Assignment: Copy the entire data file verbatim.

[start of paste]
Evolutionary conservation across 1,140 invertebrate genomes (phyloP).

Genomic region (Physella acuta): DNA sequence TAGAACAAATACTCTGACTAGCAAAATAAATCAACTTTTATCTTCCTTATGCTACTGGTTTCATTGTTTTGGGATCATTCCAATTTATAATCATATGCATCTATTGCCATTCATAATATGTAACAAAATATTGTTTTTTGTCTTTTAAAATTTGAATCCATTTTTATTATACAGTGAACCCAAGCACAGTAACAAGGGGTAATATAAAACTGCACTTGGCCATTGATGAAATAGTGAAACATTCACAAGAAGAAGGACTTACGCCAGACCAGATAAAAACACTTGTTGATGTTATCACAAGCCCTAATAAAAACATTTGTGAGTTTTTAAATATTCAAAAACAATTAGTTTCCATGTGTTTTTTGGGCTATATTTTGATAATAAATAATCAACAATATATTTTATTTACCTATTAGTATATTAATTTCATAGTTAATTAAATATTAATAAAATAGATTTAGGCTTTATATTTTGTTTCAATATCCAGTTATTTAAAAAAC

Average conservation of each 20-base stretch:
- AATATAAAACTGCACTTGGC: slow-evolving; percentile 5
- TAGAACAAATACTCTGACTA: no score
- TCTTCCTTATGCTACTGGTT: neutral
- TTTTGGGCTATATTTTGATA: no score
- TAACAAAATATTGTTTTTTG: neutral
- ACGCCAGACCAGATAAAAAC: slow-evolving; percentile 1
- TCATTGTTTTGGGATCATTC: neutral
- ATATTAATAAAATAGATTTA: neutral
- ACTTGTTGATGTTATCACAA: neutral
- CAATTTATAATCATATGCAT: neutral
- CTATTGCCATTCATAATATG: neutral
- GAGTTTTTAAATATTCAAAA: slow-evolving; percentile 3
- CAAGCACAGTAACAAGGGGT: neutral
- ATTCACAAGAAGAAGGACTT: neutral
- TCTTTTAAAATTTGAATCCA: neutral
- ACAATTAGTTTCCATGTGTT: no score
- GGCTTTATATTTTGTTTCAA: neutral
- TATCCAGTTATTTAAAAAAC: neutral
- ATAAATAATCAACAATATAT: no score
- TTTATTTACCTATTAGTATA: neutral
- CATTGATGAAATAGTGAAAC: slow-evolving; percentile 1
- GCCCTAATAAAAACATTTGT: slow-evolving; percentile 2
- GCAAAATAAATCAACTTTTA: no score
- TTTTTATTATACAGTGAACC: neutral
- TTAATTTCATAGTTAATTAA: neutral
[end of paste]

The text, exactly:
Evolutionary conservation across 1,140 invertebrate genomes (phyloP).

Genomic region (Physella acuta): DNA sequence TAGAACAAATACTCTGACTAGCAAAATAAATCAACTTTTATCTTCCTTATGCTACTGGTTTCATTGTTTTGGGATCATTCCAATTTATAATCATATGCATCTATTGCCATTCATAATATGTAACAAAATATTGTTTTTTGTCTTTTAAAATTTGAATCCATTTTTATTATACAGTGAACCCAAGCACAGTAACAAGGGGTAATATAAAACTGCACTTGGCCATTGATGAAATAGTGAAACATTCACAAGAAGAAGGACTTACGCCAGACCAGATAAAAACACTTGTTGATGTTATCACAAGCCCTAATAAAAACATTTGTGAGTTTTTAAATATTCAAAAACAATTAGTTTCCATGTGTTTTTTGGGCTATATTTTGATAATAAATAATCAACAATATATTTTATTTACCTATTAGTATATTAATTTCATAGTTAATTAAATATTAATAAAATAGATTTAGGCTTTATATTTTGTTTCAATATCCAGTTATTTAAAAAAC

Average conservation of each 20-base stretch:
- AATATAAAACTGCACTTGGC: slow-evolving; percentile 5
- TAGAACAAATACTCTGACTA: no score
- TCTTCCTTATGCTACTGGTT: neutral
- TTTTGGGCTATATTTTGATA: no score
- TAACAAAATATTGTTTTTTG: neutral
- ACGCCAGACCAGATAAAAAC: slow-evolving; percentile 1
- TCATTGTTTTGGGATCATTC: neutral
- ATATTAATAAAATAGATTTA: neutral
- ACTTGTTGATGTTATCACAA: neutral
- CAATTTATAATCATATGCAT: neutral
- CTATTGCCATTCATAATATG: neutral
- GAGTTTTTAAATATTCAAAA: slow-evolving; percentile 3
- CAAGCACAGTAACAAGGGGT: neutral
- ATTCACAAGAAGAAGGACTT: neutral
- TCTTTTAAAATTTGAATCCA: neutral
- ACAATTAGTTTCCATGTGTT: no score
- GGCTTTATATTTTGTTTCAA: neutral
- TATCCAGTTATTTAAAAAAC: neutral
- ATAAATAATCAACAATATAT: no score
- TTTATTTACCTATTAGTATA: neutral
- CATTGATGAAATAGTGAAAC: slow-evolving; percentile 1
- GCCCTAATAAAAACATTTGT: slow-evolving; percentile 2
- GCAAAATAAATCAACTTTTA: no score
- TTTTTATTATACAGTGAACC: neutral
- TTAATTTCATAGTTAATTAA: neutral